|Johan Henri Eliza Ferrier
Johan Henri Eliza Ferrier (12 May 1910 – 4 January 2010) was a Surinamese politician who served as the 1st President of Suriname from 25 November 1975 until 13 August 1980. He was that country's last governor before independence, from 1968 to 1975, and first president after it gained independence from the Netherlands. He was deposed in a military coup on 13 August 1980.
He was named the twentieth century's most important politician in Suriname in 1999.
Early life and education
Ferrier was born in 1910 at Suriname's largest city and its capital, Paramaribo. A teacher by trade outside political life, he assisted in the establishment of the country's National Party in 1946, at a time when it was a colony of the Dutch
Ferrier was co-founder of the Boy Scouts van Suriname and its first Chief Scout. At age 16 he was a teacher in the district Saramacca and founded his first Scout Group. This group still exists and now bears the name "De Johan Ferrier groep, de groep 2 Oranje Dassers".
Ferrier was a member of the National Council until 1948. He then went to Amsterdam in the Netherlands to learn education theory. When he went back to Suriname, which had by then become an autonomous country within the Kingdom of the Netherlands, he continued to study and to have a career in education. He served as both prime minister and interior minister for a three-year period from 1955 until 1958. He also spent time as Suriname's head of education. From 1968 until 1975 he retained the post of governor. At this stage Suriname was made independent.Ferrier was selected as President of the country. Dési Bouterse's 1980 coup d'état prompted Ferrier to resign within six months.
Ferrier then accompanied his relations to live in the Netherlands. He lived with them in Oegstgeest. His daughter, Kathleen Ferrier, is a former member of the House of Representatives of the Netherlands for the Christian Democratic Appeal. In 2005, Ferrier's memoirs Last Governor, First President: The Century of Johan Ferrier, Surinamese were published. The Dutch Queen gave him a knighthood. An obituary in national morning daily De Volkskrant said he had claimed: "Even in the darkest days, I kept my optimism".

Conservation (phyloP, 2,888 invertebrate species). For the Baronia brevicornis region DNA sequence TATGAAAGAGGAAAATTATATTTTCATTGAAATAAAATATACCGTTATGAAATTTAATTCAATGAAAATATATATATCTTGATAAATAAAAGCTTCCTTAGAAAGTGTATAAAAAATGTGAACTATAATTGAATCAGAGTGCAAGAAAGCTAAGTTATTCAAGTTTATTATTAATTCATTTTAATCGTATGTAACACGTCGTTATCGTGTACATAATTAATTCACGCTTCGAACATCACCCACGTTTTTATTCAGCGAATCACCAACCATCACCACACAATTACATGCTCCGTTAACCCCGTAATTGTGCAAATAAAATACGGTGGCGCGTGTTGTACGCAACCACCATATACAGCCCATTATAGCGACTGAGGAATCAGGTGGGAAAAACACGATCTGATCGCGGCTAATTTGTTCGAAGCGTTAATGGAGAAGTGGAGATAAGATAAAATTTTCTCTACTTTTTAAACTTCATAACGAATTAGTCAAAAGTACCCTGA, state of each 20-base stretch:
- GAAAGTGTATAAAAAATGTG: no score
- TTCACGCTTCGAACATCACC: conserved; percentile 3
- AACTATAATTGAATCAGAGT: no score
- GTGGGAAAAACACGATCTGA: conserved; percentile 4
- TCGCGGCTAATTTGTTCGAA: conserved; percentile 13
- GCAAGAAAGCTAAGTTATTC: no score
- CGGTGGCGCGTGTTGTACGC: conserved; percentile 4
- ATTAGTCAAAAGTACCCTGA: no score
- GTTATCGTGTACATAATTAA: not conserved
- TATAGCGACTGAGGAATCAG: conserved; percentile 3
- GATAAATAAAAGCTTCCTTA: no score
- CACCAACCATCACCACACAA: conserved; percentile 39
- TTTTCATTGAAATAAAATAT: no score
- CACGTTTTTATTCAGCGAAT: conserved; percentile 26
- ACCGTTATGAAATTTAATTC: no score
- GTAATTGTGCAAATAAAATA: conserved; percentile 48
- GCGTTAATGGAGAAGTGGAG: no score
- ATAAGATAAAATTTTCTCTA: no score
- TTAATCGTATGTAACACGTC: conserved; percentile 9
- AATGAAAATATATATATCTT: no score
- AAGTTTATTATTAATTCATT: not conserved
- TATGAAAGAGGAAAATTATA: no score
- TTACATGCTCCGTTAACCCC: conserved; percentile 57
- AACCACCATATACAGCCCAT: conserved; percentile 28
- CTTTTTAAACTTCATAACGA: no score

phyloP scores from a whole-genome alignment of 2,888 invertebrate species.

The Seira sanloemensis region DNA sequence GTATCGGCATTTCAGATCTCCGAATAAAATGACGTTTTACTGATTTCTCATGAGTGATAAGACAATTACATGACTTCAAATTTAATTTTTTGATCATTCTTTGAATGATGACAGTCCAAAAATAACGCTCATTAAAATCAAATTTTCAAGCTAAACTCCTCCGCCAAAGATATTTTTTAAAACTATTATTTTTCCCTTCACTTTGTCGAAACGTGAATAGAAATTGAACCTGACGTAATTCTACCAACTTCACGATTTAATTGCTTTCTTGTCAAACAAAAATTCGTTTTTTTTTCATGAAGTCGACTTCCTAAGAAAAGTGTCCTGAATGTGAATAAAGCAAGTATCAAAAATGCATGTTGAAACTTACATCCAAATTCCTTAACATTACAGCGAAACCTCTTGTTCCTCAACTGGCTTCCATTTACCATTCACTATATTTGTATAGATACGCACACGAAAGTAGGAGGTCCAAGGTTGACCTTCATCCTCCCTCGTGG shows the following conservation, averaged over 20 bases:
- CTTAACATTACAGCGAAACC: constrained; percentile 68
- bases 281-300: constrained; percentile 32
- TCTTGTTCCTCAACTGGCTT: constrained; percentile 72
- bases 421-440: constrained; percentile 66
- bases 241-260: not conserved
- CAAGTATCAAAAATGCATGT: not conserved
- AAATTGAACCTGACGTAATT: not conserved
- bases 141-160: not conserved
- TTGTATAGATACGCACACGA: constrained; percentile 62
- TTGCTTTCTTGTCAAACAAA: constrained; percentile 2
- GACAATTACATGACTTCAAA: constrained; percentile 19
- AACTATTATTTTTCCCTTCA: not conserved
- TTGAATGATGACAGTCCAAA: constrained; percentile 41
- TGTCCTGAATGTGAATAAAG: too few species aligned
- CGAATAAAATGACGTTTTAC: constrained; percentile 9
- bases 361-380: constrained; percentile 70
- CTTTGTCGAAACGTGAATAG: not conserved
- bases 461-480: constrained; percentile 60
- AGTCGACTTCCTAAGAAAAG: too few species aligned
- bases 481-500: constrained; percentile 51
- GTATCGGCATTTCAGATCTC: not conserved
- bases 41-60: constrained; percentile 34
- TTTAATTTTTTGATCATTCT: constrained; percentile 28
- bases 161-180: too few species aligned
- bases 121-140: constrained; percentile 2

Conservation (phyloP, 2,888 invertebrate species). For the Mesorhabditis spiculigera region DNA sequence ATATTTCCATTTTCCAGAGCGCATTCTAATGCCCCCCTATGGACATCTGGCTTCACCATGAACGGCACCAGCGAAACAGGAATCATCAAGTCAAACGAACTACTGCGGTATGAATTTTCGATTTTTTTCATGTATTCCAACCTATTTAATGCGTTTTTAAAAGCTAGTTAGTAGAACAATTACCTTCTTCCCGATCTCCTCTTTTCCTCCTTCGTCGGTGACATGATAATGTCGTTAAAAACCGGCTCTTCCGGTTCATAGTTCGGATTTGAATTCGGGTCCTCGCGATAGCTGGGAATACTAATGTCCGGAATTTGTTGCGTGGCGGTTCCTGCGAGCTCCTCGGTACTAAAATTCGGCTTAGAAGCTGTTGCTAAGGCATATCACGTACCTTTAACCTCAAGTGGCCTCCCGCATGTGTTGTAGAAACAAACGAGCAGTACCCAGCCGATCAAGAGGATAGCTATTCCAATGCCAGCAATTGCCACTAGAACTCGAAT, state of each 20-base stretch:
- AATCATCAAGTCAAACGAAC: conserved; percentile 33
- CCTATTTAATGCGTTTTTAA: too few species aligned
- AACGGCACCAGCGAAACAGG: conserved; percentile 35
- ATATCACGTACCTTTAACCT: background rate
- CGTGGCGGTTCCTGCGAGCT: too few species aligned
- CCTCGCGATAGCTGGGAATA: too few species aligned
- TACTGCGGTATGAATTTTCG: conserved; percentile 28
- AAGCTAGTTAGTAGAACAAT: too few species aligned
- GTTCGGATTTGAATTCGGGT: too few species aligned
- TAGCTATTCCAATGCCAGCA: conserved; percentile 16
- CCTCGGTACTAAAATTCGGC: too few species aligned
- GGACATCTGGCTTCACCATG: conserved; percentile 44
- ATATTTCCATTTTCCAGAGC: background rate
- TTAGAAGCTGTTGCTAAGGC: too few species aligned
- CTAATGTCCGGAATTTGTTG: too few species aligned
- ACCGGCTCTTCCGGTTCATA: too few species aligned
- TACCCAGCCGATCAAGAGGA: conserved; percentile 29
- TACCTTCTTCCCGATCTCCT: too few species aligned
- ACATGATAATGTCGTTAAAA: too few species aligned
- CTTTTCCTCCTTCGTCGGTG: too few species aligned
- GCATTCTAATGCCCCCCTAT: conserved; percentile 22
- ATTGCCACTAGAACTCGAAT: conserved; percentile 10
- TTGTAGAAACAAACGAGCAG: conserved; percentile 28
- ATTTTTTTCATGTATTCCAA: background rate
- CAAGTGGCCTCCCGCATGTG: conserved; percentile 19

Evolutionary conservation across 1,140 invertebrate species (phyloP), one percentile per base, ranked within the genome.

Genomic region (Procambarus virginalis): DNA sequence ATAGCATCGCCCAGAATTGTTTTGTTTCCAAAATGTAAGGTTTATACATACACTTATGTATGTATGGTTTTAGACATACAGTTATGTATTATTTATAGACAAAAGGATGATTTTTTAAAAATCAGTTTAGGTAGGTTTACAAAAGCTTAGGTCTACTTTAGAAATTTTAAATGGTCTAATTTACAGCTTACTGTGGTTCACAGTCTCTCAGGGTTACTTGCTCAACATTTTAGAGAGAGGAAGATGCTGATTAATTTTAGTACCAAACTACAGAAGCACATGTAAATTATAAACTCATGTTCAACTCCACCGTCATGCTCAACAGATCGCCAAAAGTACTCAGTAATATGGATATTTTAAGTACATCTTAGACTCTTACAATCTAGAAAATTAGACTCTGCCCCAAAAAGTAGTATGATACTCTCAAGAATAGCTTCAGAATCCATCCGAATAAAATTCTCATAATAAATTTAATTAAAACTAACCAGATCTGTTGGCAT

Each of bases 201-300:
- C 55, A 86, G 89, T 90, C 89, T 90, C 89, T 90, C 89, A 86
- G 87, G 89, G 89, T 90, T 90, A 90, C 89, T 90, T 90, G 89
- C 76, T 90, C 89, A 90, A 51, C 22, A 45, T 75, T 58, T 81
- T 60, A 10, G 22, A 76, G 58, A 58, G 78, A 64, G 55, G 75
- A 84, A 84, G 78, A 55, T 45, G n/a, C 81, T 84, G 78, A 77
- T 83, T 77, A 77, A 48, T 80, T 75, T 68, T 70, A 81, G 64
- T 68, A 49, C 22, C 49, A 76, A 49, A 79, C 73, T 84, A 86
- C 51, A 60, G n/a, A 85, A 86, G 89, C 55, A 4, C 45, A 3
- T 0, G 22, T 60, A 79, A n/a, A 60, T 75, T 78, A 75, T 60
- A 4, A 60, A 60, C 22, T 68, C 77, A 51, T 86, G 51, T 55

Death and legacy
Ferrier died from heart failure while sleeping in his Dutch home at the age of 99, four months short of his 100th birthday. His body was found early morning on 4 January 2010.
Queen Beatrix of the Netherlands paid tribute. Prime Minister Jan Peter Balkenende said Ferrier was "an authoritative and wise statesman". Politician and diplomat Jan Pronk paid tribute to his work at uniting divisions.
Ferrier was buried on 11 January 2010, in the Dutch town of Oegstgeest, where he had been living since 1980.
On 12 May 2010, the day Johan Ferrier would have celebrated his 100th birthday, the Johan Ferrier Fund was officially launched. The Fund strives to follow in his footsteps in supporting Surinamese projects with educational and cultural goals. The Johan Ferrier Fund is an initiative of his daughter Joan Ferrier who first presented the fund in the presence of her father in September 2009.